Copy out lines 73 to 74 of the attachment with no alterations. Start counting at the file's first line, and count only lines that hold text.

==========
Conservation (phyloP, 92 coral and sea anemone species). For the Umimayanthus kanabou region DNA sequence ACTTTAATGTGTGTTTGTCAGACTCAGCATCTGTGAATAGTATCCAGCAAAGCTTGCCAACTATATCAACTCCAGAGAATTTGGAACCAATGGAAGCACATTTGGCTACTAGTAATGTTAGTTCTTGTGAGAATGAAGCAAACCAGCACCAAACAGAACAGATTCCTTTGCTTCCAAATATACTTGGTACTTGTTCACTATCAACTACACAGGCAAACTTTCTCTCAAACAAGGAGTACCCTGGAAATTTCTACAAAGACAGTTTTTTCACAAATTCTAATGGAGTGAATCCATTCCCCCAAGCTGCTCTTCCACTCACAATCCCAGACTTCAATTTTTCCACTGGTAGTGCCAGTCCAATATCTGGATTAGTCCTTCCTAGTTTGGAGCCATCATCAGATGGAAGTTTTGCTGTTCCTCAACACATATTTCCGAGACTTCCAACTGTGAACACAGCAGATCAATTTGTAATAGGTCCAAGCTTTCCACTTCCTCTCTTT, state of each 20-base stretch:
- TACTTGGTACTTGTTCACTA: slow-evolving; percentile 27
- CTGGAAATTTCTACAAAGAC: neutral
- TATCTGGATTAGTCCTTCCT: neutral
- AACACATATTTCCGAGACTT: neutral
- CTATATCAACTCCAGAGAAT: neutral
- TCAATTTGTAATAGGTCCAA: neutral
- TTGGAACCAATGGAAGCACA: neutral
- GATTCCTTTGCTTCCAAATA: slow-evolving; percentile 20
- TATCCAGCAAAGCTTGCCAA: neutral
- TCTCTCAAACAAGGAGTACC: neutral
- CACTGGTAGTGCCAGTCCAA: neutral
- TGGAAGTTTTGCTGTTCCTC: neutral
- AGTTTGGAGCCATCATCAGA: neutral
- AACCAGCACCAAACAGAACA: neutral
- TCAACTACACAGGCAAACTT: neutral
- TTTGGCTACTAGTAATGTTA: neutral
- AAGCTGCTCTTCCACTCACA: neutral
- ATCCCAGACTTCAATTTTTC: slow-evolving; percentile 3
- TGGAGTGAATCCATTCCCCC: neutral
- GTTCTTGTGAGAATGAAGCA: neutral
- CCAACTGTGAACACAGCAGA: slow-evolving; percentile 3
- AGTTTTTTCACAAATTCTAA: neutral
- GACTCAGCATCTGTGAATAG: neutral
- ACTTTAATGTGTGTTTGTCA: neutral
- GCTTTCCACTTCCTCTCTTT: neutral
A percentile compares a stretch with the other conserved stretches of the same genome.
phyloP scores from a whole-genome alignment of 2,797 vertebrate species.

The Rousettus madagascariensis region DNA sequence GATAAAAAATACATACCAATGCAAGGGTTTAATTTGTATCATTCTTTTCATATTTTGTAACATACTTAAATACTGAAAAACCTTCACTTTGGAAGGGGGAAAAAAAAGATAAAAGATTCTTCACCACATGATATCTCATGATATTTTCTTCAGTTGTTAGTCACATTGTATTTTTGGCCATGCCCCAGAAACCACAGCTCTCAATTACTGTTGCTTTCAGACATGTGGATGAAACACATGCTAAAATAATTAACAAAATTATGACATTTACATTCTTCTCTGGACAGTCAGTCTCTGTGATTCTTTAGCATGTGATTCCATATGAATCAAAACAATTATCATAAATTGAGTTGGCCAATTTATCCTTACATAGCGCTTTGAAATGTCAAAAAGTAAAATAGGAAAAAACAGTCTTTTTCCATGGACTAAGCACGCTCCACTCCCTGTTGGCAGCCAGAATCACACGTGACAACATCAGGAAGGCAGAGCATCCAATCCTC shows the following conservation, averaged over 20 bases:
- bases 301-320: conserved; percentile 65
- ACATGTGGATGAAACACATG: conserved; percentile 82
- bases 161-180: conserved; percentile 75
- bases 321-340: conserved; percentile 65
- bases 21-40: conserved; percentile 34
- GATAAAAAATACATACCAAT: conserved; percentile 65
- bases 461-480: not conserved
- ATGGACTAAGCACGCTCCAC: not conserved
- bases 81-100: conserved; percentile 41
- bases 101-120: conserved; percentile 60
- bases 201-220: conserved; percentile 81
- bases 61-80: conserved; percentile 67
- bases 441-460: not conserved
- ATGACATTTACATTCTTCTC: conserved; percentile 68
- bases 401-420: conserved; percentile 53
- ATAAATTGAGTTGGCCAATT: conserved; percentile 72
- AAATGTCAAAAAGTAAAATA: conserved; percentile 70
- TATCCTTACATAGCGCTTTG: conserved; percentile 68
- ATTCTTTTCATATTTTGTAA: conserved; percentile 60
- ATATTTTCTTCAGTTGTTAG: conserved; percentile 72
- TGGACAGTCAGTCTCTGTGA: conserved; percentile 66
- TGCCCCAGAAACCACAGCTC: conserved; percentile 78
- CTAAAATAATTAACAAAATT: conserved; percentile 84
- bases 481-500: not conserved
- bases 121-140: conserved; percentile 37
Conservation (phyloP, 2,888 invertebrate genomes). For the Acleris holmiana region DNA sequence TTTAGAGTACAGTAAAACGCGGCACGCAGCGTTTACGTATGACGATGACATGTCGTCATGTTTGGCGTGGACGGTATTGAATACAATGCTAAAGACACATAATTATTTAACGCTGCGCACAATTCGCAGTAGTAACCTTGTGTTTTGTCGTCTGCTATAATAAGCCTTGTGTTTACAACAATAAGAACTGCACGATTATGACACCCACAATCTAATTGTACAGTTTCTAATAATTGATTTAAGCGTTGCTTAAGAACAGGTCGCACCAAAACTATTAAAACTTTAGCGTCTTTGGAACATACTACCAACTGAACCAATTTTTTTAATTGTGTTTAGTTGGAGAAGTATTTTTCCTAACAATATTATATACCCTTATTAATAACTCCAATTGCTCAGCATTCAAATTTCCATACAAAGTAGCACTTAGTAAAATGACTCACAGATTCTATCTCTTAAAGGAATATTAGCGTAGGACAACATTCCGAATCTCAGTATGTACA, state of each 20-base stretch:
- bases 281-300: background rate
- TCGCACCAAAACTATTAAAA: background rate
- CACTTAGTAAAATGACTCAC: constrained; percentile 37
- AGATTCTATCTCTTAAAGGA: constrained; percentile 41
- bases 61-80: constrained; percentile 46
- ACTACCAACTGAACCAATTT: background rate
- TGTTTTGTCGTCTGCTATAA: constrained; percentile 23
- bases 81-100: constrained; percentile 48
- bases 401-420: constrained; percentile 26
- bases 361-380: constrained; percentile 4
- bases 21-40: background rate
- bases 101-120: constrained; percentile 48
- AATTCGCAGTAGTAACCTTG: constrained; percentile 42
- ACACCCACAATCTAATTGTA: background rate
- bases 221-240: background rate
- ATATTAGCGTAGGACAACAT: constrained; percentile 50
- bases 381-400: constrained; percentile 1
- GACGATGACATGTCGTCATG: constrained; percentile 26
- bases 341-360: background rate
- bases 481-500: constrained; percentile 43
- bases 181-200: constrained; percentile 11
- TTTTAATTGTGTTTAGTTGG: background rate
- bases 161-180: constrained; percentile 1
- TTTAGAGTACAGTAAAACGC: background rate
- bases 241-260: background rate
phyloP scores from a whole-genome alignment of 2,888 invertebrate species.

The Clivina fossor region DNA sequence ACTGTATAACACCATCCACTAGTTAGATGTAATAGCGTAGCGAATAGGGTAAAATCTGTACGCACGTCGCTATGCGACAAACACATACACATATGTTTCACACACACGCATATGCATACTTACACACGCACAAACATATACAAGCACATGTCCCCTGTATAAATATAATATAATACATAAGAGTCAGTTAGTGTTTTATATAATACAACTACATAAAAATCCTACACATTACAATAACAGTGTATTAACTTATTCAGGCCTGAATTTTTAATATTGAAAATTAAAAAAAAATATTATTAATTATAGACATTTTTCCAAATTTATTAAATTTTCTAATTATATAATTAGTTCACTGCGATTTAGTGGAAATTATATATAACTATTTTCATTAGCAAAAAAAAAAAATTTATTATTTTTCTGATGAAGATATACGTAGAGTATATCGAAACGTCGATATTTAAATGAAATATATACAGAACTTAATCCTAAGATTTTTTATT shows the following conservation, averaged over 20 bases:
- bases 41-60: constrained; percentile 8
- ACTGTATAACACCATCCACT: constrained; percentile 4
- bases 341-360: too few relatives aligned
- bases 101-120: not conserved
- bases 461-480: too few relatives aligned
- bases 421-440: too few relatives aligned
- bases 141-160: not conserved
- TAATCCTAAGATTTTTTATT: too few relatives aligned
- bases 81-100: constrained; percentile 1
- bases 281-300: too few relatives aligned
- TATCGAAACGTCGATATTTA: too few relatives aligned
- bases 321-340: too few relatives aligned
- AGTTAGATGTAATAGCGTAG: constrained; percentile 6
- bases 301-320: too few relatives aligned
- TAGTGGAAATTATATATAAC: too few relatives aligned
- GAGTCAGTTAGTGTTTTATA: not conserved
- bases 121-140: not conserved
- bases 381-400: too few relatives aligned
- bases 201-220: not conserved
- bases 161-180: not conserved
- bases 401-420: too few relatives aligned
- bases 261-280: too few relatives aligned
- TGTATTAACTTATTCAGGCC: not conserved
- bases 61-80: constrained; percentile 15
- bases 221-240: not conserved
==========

- GACGATGACATGTCGTCATG: constrained; percentile 26
- bases 341-360: background rate